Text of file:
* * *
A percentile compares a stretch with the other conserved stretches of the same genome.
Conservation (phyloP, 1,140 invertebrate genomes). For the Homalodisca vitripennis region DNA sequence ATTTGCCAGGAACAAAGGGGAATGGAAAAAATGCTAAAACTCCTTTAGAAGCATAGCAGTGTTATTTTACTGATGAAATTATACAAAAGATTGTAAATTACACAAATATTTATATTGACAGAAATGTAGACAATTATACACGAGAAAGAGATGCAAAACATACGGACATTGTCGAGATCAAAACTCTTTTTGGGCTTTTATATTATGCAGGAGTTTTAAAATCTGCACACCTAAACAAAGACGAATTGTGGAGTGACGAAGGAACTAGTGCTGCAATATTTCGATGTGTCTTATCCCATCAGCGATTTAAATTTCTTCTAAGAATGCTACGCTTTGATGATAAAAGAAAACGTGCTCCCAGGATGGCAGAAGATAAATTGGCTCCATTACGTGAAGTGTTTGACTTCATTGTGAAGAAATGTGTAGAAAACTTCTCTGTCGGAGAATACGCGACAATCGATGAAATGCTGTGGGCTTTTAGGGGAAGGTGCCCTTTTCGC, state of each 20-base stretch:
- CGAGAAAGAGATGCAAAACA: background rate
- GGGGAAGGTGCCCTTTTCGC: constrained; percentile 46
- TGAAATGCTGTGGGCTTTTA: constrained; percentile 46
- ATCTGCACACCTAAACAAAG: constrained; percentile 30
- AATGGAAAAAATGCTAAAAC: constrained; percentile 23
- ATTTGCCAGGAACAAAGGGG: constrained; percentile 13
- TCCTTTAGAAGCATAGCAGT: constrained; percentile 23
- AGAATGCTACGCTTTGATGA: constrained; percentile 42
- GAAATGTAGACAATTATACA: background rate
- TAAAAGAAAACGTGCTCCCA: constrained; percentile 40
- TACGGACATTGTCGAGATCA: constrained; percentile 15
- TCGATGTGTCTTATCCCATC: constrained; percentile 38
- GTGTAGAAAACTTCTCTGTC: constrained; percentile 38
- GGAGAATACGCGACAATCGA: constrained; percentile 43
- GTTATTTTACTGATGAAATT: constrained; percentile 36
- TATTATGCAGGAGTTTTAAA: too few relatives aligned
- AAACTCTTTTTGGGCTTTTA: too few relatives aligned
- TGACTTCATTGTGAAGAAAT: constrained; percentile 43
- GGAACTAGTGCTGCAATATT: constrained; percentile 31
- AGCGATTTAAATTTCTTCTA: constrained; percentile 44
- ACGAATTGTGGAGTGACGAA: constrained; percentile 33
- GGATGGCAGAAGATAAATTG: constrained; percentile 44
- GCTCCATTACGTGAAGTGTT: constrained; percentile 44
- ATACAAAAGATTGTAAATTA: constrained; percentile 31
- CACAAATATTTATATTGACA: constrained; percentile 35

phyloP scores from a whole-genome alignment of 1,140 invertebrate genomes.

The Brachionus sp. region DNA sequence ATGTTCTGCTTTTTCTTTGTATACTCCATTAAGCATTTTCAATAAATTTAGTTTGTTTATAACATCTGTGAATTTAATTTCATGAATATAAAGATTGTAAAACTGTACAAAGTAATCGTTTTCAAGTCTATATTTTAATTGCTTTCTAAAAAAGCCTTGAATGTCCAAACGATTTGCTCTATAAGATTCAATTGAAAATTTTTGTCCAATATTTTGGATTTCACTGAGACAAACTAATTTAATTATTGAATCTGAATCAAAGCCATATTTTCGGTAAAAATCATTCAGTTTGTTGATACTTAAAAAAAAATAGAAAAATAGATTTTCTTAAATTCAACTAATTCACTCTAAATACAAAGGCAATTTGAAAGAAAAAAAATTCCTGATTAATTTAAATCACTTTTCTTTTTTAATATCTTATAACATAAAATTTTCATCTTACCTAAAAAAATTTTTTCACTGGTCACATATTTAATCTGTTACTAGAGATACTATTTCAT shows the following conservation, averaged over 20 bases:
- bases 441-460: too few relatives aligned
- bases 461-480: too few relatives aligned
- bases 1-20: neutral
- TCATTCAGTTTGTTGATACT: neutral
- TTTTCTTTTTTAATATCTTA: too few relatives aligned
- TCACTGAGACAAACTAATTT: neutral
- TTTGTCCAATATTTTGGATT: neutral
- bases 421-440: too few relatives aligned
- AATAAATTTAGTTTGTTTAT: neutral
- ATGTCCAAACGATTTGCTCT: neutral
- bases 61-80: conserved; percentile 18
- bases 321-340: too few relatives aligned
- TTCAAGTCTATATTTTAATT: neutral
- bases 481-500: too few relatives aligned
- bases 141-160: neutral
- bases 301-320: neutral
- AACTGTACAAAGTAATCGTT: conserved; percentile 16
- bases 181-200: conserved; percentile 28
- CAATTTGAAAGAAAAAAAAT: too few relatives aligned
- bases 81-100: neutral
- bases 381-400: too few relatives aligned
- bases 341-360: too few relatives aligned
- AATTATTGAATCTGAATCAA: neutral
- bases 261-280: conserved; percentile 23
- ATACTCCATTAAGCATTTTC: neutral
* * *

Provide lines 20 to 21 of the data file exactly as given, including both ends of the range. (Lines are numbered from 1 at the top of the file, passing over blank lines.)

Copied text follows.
- TGACTTCATTGTGAAGAAAT: constrained; percentile 43
- GGAACTAGTGCTGCAATATT: constrained; percentile 31